Speaking by phone from Montreal, Israeli-born cellist Matt Haimovitz revealed that he’s a great admirer of the American singer Nina Simone. Looking at his life and career, one can easily see why. Like Simone, Haimovitz is admired for his solid classical grounding, eclecticism, improvisatory brilliance and the fact that he defies easy classification.
Few can chronicle the changes in the Israel Philharmonic Orchestra better than Gabriel Vole, a veteran double bass player.
William Shatner is God. And Pharaoh. And Moses, too.
Just in time for Passover, the Jewish Music Group (a division of Shout Factory) has released "Exodus: An Oratorio in Three Parts," performed by the Arkansas Symphony Orchestra. It is conducted by David Itkin, who created and composed the Oratorio, sung by baritone Paul Rowe and includes dramatic readings from the Bible and from the haggadah, spoken by none other than Shatner.
It's not very often that a classical music recital has its roots in an airport, but in a manner of speaking, you might say that the concert that violin virtuosi Albert and Alexander Markov are giving at American Jewish University (AJU) on April 13 was born at LAX 15 years ago.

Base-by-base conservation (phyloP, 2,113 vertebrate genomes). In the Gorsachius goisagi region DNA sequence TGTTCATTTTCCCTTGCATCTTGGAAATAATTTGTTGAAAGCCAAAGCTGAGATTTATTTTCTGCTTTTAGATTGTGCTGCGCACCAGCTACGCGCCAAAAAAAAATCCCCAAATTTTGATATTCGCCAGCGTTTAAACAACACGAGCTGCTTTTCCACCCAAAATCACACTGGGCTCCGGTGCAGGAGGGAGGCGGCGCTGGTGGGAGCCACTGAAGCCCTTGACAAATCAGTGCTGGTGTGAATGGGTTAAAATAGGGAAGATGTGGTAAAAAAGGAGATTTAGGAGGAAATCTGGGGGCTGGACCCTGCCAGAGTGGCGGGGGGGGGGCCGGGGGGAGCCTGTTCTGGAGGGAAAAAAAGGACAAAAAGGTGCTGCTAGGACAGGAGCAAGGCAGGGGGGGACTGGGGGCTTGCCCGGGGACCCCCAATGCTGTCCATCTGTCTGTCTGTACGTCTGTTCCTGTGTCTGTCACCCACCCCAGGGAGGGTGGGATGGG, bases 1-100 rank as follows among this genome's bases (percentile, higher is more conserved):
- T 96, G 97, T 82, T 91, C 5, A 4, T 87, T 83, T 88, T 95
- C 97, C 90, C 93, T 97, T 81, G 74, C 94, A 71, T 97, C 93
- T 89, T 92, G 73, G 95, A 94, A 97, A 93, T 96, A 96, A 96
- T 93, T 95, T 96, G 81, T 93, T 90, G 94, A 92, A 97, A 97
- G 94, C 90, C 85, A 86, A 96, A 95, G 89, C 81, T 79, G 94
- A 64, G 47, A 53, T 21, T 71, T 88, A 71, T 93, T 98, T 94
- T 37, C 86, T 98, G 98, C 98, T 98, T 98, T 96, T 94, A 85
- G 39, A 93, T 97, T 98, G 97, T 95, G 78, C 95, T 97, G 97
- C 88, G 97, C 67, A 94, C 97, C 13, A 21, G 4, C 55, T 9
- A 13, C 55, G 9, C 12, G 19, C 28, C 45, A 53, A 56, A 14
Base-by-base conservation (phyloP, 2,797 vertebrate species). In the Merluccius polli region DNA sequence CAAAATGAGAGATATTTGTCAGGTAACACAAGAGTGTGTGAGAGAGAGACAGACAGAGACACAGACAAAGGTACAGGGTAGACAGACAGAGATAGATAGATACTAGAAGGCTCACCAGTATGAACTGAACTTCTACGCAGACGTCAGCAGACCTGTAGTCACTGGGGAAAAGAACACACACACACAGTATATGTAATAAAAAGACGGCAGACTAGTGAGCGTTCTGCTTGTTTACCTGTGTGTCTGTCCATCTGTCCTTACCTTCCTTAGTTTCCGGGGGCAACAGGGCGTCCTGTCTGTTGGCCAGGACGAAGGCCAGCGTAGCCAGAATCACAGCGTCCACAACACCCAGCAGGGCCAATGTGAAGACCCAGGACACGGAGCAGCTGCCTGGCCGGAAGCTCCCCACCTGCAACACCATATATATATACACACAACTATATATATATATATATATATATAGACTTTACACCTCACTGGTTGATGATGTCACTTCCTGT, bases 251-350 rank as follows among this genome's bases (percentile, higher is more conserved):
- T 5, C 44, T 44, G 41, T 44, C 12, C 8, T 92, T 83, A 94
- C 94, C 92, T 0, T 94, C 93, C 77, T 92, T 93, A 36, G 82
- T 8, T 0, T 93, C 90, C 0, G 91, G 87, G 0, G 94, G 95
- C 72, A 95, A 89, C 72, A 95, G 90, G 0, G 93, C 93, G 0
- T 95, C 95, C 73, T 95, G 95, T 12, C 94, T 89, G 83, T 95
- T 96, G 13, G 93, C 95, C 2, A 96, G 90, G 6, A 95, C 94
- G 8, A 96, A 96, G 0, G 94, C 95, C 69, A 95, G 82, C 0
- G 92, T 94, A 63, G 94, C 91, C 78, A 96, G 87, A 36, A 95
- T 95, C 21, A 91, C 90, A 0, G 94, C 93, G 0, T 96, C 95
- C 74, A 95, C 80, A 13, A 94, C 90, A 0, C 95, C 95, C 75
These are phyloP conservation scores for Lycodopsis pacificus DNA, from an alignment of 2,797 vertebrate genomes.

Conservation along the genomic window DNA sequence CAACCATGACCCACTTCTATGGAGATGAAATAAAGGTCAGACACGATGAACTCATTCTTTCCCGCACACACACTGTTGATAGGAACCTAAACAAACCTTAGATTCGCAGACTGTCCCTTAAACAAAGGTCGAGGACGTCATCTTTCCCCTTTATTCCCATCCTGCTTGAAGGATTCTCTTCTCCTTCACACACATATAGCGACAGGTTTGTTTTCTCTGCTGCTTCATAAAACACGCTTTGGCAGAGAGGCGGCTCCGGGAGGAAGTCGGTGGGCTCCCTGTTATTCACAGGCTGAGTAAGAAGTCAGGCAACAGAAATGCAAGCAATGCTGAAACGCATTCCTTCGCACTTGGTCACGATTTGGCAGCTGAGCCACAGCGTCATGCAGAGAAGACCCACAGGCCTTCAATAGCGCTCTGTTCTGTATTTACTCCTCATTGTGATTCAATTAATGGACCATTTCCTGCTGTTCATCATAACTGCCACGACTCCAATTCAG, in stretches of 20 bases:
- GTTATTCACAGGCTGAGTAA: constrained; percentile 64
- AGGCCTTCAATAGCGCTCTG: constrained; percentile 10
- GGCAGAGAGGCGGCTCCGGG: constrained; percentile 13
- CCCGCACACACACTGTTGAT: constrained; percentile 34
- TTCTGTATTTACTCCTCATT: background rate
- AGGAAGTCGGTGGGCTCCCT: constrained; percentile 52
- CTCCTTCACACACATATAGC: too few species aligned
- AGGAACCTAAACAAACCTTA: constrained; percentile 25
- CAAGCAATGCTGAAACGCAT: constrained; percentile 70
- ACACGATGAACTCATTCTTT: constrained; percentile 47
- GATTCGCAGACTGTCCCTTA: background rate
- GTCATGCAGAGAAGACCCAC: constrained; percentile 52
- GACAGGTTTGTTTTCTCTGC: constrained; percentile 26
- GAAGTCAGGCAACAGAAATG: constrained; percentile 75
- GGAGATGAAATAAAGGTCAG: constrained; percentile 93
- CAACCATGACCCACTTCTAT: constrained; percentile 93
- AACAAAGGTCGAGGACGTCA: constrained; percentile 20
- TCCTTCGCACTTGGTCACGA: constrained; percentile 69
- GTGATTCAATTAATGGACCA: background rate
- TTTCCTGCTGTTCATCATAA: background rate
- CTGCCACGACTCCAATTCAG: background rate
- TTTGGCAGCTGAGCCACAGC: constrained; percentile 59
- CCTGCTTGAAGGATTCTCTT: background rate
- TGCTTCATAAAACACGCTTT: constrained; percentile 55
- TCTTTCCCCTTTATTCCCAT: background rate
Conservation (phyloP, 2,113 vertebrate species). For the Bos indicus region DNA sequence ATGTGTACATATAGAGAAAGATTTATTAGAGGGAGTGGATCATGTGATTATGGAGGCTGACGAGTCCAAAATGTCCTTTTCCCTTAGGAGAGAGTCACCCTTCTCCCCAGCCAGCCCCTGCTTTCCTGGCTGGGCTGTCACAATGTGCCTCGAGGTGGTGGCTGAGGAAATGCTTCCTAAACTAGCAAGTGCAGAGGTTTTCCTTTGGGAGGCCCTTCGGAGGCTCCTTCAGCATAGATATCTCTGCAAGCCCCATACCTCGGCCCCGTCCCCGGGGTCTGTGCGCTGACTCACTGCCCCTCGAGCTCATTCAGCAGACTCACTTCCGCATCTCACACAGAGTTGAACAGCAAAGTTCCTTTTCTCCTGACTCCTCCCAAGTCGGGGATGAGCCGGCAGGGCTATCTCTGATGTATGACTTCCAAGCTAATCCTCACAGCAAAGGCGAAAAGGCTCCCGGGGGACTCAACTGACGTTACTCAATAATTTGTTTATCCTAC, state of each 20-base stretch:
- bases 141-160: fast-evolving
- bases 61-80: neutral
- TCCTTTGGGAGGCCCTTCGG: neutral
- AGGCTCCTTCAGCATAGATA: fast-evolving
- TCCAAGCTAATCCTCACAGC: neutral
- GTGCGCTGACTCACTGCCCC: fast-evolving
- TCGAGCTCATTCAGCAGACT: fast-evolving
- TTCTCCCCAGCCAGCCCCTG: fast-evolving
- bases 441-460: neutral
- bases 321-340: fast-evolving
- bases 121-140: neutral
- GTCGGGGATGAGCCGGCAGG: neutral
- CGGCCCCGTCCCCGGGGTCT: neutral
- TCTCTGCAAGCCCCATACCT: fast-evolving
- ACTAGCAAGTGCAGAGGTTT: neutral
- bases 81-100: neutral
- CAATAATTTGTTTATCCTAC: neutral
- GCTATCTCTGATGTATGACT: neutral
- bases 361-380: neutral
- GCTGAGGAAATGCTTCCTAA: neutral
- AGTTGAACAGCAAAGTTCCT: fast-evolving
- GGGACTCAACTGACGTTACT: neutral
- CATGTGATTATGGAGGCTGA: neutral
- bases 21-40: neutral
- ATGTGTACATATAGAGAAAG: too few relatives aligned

Classical virtuosos, like golden-age movie stars, are often thought to lead charmed lives in which the sundry benefits of celebrity accrue without cost. Lives of endless glamour are a fantasy, of course, yet the suggestion persists, in part because of musicians like Gil Shaham, the American Israeli violinist who comes to the Hollywood Bowl on Tuesday, July 10, to perform Tchaikovsky's Violin Concerto with the Los Angeles Philharmonic and guest conductor Leonard Slatkin.
So what is a Julliard-educated conductor doing teaching yoga in Venice Beach?
Almost seven decades after the Nazis murdered and banished many of Europe's most renowned composers, a group of German artists will honor the musicians' work and lives at two local concerts.
Last November, the classical music label Naxos released the 50th CD of its American Classics series, music from the Milken Archive of American Jewish Music, so the time has come to give the archive its props (just imagine Randy Jackson saying: Yo! Yo! Dog, check it out....)
7 Days In The Arts.
Not long before Leonard Bernstein died, in 1988, the ebullient conductor and composer approached pianist Jeffrey Siegel backstage at Lincoln Center. His business was urgent. He wanted to discuss Siegel's "keyboard conversations," concerts with commentary pioneered by Siegel and based on Bernstein's TV performances of the 1950s and 1960s.